Regularly cutting our lawns may improve kerb appeal, but it has already proven to have serious consequences for bees and pollinators. Whilst we offer and promote Perfect for Pollinator plants to fill the gaps in your borders and to nourish the pollinating wildlife with nectar and pollen, stress-free no-mow lawns are crying out to be utilised. Have an open mind for the beauty and uniqueness they can bring, they don’t have to be unsightly and unkempt and we promise your neighbours won’t be wanting to complain.
Although no-mow lawns may traditionally be for the cottage gardener due to their informal yet traditional beauty, we think the benefits that they can bring to an urban garden and surrounding environment is worth promoting. It’s not all about the bees and the beasties, no-mow lawns provide denser ground cover, are drought resistant, and are generally pretty hardy. That means you’ll be saving water when national supplies are stretched, as well as saving you time which we’d all like more of!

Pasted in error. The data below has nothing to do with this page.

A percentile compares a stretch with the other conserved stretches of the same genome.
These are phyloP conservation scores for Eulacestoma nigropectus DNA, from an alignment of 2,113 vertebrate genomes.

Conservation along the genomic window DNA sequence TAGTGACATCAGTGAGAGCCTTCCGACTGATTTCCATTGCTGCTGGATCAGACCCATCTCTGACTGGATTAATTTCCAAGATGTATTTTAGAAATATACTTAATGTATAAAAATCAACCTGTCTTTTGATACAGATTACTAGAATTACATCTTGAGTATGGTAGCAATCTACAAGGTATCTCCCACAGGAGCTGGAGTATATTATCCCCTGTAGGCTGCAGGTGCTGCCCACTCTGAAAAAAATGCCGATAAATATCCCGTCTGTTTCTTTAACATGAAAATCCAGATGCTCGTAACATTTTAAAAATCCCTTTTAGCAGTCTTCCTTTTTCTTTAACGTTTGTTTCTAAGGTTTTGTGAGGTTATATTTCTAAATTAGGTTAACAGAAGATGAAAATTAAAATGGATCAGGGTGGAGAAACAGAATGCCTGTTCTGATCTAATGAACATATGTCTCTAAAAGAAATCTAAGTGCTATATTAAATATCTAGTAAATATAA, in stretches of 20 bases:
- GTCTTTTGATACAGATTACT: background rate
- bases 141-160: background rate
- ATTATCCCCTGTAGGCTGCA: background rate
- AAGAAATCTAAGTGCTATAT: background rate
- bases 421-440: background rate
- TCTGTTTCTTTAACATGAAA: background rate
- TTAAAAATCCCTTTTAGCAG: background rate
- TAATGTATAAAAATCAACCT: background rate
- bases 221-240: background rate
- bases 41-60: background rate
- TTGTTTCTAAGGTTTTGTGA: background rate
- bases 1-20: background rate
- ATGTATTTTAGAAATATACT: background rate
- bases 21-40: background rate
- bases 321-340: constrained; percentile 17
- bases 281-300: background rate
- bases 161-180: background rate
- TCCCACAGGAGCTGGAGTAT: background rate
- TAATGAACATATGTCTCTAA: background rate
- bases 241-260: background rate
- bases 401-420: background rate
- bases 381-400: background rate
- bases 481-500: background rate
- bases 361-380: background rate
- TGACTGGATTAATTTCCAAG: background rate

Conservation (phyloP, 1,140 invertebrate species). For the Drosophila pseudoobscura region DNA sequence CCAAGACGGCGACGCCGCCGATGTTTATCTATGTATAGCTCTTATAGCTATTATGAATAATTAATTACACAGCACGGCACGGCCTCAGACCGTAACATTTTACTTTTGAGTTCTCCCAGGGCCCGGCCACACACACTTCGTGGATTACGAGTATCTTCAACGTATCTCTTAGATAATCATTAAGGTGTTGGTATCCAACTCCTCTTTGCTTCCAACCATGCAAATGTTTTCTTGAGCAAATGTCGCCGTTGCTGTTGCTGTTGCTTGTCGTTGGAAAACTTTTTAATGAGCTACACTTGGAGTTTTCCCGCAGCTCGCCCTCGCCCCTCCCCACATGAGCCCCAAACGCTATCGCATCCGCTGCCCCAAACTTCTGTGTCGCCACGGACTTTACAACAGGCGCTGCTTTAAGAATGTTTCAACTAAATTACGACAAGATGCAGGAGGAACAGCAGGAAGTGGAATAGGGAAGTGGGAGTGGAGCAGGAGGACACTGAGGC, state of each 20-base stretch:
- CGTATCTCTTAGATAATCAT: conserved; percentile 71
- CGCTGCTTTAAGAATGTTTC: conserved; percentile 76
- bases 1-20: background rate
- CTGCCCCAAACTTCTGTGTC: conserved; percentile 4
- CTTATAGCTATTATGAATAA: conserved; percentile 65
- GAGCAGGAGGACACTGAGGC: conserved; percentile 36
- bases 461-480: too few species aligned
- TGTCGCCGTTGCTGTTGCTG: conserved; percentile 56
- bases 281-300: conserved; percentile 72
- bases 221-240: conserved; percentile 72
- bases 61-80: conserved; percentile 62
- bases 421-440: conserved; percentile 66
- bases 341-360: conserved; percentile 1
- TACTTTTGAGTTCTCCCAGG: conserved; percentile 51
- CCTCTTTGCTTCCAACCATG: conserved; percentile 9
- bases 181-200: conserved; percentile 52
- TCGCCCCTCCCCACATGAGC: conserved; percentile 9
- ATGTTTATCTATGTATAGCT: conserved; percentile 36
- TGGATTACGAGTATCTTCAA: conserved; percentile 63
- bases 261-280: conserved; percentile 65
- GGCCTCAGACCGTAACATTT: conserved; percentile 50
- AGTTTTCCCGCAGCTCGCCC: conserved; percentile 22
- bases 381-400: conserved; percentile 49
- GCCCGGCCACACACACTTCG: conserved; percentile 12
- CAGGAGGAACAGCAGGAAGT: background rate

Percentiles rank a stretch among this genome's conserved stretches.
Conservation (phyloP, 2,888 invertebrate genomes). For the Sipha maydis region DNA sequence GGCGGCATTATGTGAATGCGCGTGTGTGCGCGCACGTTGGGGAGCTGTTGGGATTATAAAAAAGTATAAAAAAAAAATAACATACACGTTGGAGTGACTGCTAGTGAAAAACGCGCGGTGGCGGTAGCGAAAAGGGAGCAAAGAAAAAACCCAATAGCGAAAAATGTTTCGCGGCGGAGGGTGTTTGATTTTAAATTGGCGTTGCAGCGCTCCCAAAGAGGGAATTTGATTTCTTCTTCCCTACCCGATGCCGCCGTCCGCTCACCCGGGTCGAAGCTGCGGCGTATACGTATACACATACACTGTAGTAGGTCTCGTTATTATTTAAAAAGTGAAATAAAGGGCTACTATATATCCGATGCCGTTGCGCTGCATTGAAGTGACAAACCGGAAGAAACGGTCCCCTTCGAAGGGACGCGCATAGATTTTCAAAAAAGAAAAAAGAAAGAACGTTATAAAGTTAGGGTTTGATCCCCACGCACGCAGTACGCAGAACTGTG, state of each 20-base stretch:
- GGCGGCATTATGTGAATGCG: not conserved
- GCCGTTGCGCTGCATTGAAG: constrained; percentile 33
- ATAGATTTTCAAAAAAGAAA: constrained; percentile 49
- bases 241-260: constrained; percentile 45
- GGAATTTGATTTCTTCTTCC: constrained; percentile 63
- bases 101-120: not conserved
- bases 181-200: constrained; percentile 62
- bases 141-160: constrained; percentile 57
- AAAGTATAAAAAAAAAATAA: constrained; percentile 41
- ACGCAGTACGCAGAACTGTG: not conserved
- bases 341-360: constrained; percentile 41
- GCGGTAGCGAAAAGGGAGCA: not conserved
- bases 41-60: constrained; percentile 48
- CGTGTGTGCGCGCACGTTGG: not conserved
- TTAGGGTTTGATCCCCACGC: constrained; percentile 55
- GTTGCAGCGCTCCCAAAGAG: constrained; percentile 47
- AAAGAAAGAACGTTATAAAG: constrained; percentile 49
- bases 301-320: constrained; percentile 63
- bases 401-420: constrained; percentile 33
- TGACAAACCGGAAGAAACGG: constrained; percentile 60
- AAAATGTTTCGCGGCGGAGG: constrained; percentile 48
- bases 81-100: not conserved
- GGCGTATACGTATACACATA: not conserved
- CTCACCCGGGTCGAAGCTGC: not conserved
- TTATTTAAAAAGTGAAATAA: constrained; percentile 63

Whilst you’ll be continuing to mow through Summer and Autumn, here are our suggestions to persuade you to ditch your lawn mower next year:
It is true what they say, clover is the sign of a healthy lawn. It acts as a natural fertiliser and takes nitrogen from the air, feeding it down into the soil. Mowing it between May and July may also promote secondary blooms which are a favourite of bees.
This herb meant to be walked upon to release its gorgeous smell, sprinkling the ground with small, lavender coloured flowers. It requires quite a big project to fill an area with plug plants and you’ll also need to clear grass away from the ground that you would like to replace. However, this makes it a great project watching your thyme lawn expand every year.
Its springy foliage and perfect white and yellow flowers will create a fairy tale lawn that you’ll long to sink into. Unfortunately, it doesn’t take trampling well so is best for low traffic areas whilst also enjoying full sun. You’ll only be required to trim ragged roots and spent flowers to ensure fullness, with dwarf varieties requiring even less maintenance as they lack any flowering blooms.